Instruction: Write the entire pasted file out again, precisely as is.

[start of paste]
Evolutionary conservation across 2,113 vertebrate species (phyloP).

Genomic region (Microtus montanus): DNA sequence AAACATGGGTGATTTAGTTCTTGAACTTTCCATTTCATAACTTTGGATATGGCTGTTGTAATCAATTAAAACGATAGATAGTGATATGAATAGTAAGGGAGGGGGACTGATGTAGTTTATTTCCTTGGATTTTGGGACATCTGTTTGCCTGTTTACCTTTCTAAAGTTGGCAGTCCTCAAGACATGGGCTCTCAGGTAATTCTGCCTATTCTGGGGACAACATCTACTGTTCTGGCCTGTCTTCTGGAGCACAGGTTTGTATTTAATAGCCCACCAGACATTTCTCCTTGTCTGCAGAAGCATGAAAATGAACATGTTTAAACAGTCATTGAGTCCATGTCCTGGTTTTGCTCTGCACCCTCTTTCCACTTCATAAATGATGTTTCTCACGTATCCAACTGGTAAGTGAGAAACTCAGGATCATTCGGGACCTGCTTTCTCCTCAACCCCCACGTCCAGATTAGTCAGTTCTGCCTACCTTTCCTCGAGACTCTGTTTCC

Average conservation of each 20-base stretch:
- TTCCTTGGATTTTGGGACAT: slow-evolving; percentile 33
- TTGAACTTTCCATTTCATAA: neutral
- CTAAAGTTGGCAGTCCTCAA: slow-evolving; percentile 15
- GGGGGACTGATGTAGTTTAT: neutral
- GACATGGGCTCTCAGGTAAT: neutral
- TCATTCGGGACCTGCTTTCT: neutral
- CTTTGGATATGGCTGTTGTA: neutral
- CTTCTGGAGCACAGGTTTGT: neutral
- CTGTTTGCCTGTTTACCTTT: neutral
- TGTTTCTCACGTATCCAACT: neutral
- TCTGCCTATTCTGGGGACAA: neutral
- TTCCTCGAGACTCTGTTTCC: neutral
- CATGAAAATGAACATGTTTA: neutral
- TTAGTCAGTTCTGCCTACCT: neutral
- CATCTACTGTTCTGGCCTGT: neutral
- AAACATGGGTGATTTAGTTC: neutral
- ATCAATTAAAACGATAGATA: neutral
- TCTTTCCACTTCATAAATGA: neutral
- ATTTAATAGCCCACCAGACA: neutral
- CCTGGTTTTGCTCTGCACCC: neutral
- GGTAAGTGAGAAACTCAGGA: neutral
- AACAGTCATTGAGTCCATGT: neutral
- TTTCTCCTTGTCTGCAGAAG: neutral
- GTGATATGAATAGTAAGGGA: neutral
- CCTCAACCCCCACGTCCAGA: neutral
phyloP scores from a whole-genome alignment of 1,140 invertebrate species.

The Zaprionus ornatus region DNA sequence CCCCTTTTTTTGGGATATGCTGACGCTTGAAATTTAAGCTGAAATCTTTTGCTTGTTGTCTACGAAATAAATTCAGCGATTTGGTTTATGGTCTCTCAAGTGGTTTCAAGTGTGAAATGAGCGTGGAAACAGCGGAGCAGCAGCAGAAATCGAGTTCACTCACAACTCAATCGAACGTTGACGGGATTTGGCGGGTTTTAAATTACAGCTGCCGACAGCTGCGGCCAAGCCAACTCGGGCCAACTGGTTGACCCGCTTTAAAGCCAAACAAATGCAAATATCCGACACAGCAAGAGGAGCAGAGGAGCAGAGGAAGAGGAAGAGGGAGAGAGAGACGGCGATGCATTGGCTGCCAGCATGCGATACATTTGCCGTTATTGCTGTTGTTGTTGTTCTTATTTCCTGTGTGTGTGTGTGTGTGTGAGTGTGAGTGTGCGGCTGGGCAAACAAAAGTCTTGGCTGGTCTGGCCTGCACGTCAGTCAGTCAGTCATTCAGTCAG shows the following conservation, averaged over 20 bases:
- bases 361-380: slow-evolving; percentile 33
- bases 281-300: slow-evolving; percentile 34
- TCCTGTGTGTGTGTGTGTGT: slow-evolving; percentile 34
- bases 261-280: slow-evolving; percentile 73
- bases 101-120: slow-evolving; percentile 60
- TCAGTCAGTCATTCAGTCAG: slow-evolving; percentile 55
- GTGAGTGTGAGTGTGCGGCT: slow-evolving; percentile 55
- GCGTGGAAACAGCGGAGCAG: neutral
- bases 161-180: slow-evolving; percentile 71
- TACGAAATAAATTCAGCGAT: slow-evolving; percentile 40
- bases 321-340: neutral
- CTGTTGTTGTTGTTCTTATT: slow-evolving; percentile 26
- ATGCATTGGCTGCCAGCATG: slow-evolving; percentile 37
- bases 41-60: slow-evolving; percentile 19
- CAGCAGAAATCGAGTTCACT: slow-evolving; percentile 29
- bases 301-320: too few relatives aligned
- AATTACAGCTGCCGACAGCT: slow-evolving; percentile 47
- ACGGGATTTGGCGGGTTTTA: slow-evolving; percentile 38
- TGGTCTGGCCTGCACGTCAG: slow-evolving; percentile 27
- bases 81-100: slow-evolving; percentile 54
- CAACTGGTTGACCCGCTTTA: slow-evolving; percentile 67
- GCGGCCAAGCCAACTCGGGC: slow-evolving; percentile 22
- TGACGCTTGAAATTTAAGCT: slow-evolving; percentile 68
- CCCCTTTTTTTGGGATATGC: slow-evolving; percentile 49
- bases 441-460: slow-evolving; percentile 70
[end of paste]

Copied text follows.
Evolutionary conservation across 2,113 vertebrate species (phyloP).

Genomic region (Microtus montanus): DNA sequence AAACATGGGTGATTTAGTTCTTGAACTTTCCATTTCATAACTTTGGATATGGCTGTTGTAATCAATTAAAACGATAGATAGTGATATGAATAGTAAGGGAGGGGGACTGATGTAGTTTATTTCCTTGGATTTTGGGACATCTGTTTGCCTGTTTACCTTTCTAAAGTTGGCAGTCCTCAAGACATGGGCTCTCAGGTAATTCTGCCTATTCTGGGGACAACATCTACTGTTCTGGCCTGTCTTCTGGAGCACAGGTTTGTATTTAATAGCCCACCAGACATTTCTCCTTGTCTGCAGAAGCATGAAAATGAACATGTTTAAACAGTCATTGAGTCCATGTCCTGGTTTTGCTCTGCACCCTCTTTCCACTTCATAAATGATGTTTCTCACGTATCCAACTGGTAAGTGAGAAACTCAGGATCATTCGGGACCTGCTTTCTCCTCAACCCCCACGTCCAGATTAGTCAGTTCTGCCTACCTTTCCTCGAGACTCTGTTTCC

Average conservation of each 20-base stretch:
- TTCCTTGGATTTTGGGACAT: slow-evolving; percentile 33
- TTGAACTTTCCATTTCATAA: neutral
- CTAAAGTTGGCAGTCCTCAA: slow-evolving; percentile 15
- GGGGGACTGATGTAGTTTAT: neutral
- GACATGGGCTCTCAGGTAAT: neutral
- TCATTCGGGACCTGCTTTCT: neutral
- CTTTGGATATGGCTGTTGTA: neutral
- CTTCTGGAGCACAGGTTTGT: neutral
- CTGTTTGCCTGTTTACCTTT: neutral
- TGTTTCTCACGTATCCAACT: neutral
- TCTGCCTATTCTGGGGACAA: neutral
- TTCCTCGAGACTCTGTTTCC: neutral
- CATGAAAATGAACATGTTTA: neutral
- TTAGTCAGTTCTGCCTACCT: neutral
- CATCTACTGTTCTGGCCTGT: neutral
- AAACATGGGTGATTTAGTTC: neutral
- ATCAATTAAAACGATAGATA: neutral
- TCTTTCCACTTCATAAATGA: neutral
- ATTTAATAGCCCACCAGACA: neutral
- CCTGGTTTTGCTCTGCACCC: neutral
- GGTAAGTGAGAAACTCAGGA: neutral
- AACAGTCATTGAGTCCATGT: neutral
- TTTCTCCTTGTCTGCAGAAG: neutral
- GTGATATGAATAGTAAGGGA: neutral
- CCTCAACCCCCACGTCCAGA: neutral
phyloP scores from a whole-genome alignment of 1,140 invertebrate species.

The Zaprionus ornatus region DNA sequence CCCCTTTTTTTGGGATATGCTGACGCTTGAAATTTAAGCTGAAATCTTTTGCTTGTTGTCTACGAAATAAATTCAGCGATTTGGTTTATGGTCTCTCAAGTGGTTTCAAGTGTGAAATGAGCGTGGAAACAGCGGAGCAGCAGCAGAAATCGAGTTCACTCACAACTCAATCGAACGTTGACGGGATTTGGCGGGTTTTAAATTACAGCTGCCGACAGCTGCGGCCAAGCCAACTCGGGCCAACTGGTTGACCCGCTTTAAAGCCAAACAAATGCAAATATCCGACACAGCAAGAGGAGCAGAGGAGCAGAGGAAGAGGAAGAGGGAGAGAGAGACGGCGATGCATTGGCTGCCAGCATGCGATACATTTGCCGTTATTGCTGTTGTTGTTGTTCTTATTTCCTGTGTGTGTGTGTGTGTGTGAGTGTGAGTGTGCGGCTGGGCAAACAAAAGTCTTGGCTGGTCTGGCCTGCACGTCAGTCAGTCAGTCATTCAGTCAG shows the following conservation, averaged over 20 bases:
- bases 361-380: slow-evolving; percentile 33
- bases 281-300: slow-evolving; percentile 34
- TCCTGTGTGTGTGTGTGTGT: slow-evolving; percentile 34
- bases 261-280: slow-evolving; percentile 73
- bases 101-120: slow-evolving; percentile 60
- TCAGTCAGTCATTCAGTCAG: slow-evolving; percentile 55
- GTGAGTGTGAGTGTGCGGCT: slow-evolving; percentile 55
- GCGTGGAAACAGCGGAGCAG: neutral
- bases 161-180: slow-evolving; percentile 71
- TACGAAATAAATTCAGCGAT: slow-evolving; percentile 40
- bases 321-340: neutral
- CTGTTGTTGTTGTTCTTATT: slow-evolving; percentile 26
- ATGCATTGGCTGCCAGCATG: slow-evolving; percentile 37
- bases 41-60: slow-evolving; percentile 19
- CAGCAGAAATCGAGTTCACT: slow-evolving; percentile 29
- bases 301-320: too few relatives aligned
- AATTACAGCTGCCGACAGCT: slow-evolving; percentile 47
- ACGGGATTTGGCGGGTTTTA: slow-evolving; percentile 38
- TGGTCTGGCCTGCACGTCAG: slow-evolving; percentile 27
- bases 81-100: slow-evolving; percentile 54
- CAACTGGTTGACCCGCTTTA: slow-evolving; percentile 67
- GCGGCCAAGCCAACTCGGGC: slow-evolving; percentile 22
- TGACGCTTGAAATTTAAGCT: slow-evolving; percentile 68
- CCCCTTTTTTTGGGATATGC: slow-evolving; percentile 49
- bases 441-460: slow-evolving; percentile 70